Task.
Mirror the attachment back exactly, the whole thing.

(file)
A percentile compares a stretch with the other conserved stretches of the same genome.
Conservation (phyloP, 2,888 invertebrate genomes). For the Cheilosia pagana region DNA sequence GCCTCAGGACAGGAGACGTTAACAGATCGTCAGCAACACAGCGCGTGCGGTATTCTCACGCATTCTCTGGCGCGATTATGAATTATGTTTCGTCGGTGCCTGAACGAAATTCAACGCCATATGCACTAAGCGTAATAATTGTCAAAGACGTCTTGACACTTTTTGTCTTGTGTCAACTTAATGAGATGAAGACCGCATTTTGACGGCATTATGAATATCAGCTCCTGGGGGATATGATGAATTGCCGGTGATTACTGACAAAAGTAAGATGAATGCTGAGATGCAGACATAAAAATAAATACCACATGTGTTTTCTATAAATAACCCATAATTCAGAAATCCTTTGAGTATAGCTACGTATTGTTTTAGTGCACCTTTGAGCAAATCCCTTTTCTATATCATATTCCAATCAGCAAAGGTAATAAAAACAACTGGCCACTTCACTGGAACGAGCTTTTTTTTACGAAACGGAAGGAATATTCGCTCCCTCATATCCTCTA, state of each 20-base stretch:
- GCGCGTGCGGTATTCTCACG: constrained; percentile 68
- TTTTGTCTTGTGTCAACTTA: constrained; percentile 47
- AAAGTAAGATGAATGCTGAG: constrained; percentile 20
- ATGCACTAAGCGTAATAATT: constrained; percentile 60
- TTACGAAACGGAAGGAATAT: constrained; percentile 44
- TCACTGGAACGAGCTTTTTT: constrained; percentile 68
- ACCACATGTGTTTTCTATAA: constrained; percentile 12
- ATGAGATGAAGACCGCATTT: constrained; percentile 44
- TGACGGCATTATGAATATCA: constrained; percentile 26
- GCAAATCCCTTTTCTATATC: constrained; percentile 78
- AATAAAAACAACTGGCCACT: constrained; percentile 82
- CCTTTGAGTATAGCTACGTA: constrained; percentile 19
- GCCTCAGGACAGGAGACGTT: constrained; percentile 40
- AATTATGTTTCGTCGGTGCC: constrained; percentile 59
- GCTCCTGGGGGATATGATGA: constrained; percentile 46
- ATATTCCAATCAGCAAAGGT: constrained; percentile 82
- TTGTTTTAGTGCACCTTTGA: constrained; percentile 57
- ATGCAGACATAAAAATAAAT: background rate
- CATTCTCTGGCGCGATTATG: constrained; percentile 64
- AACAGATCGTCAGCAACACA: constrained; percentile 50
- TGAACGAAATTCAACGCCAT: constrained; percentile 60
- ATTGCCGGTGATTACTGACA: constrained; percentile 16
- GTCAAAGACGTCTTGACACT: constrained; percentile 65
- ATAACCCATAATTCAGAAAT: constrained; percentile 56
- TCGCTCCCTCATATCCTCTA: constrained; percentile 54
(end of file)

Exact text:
A percentile compares a stretch with the other conserved stretches of the same genome.
Conservation (phyloP, 2,888 invertebrate genomes). For the Cheilosia pagana region DNA sequence GCCTCAGGACAGGAGACGTTAACAGATCGTCAGCAACACAGCGCGTGCGGTATTCTCACGCATTCTCTGGCGCGATTATGAATTATGTTTCGTCGGTGCCTGAACGAAATTCAACGCCATATGCACTAAGCGTAATAATTGTCAAAGACGTCTTGACACTTTTTGTCTTGTGTCAACTTAATGAGATGAAGACCGCATTTTGACGGCATTATGAATATCAGCTCCTGGGGGATATGATGAATTGCCGGTGATTACTGACAAAAGTAAGATGAATGCTGAGATGCAGACATAAAAATAAATACCACATGTGTTTTCTATAAATAACCCATAATTCAGAAATCCTTTGAGTATAGCTACGTATTGTTTTAGTGCACCTTTGAGCAAATCCCTTTTCTATATCATATTCCAATCAGCAAAGGTAATAAAAACAACTGGCCACTTCACTGGAACGAGCTTTTTTTTACGAAACGGAAGGAATATTCGCTCCCTCATATCCTCTA, state of each 20-base stretch:
- GCGCGTGCGGTATTCTCACG: constrained; percentile 68
- TTTTGTCTTGTGTCAACTTA: constrained; percentile 47
- AAAGTAAGATGAATGCTGAG: constrained; percentile 20
- ATGCACTAAGCGTAATAATT: constrained; percentile 60
- TTACGAAACGGAAGGAATAT: constrained; percentile 44
- TCACTGGAACGAGCTTTTTT: constrained; percentile 68
- ACCACATGTGTTTTCTATAA: constrained; percentile 12
- ATGAGATGAAGACCGCATTT: constrained; percentile 44
- TGACGGCATTATGAATATCA: constrained; percentile 26
- GCAAATCCCTTTTCTATATC: constrained; percentile 78
- AATAAAAACAACTGGCCACT: constrained; percentile 82
- CCTTTGAGTATAGCTACGTA: constrained; percentile 19
- GCCTCAGGACAGGAGACGTT: constrained; percentile 40
- AATTATGTTTCGTCGGTGCC: constrained; percentile 59
- GCTCCTGGGGGATATGATGA: constrained; percentile 46
- ATATTCCAATCAGCAAAGGT: constrained; percentile 82
- TTGTTTTAGTGCACCTTTGA: constrained; percentile 57
- ATGCAGACATAAAAATAAAT: background rate
- CATTCTCTGGCGCGATTATG: constrained; percentile 64
- AACAGATCGTCAGCAACACA: constrained; percentile 50
- TGAACGAAATTCAACGCCAT: constrained; percentile 60
- ATTGCCGGTGATTACTGACA: constrained; percentile 16
- GTCAAAGACGTCTTGACACT: constrained; percentile 65
- ATAACCCATAATTCAGAAAT: constrained; percentile 56
- TCGCTCCCTCATATCCTCTA: constrained; percentile 54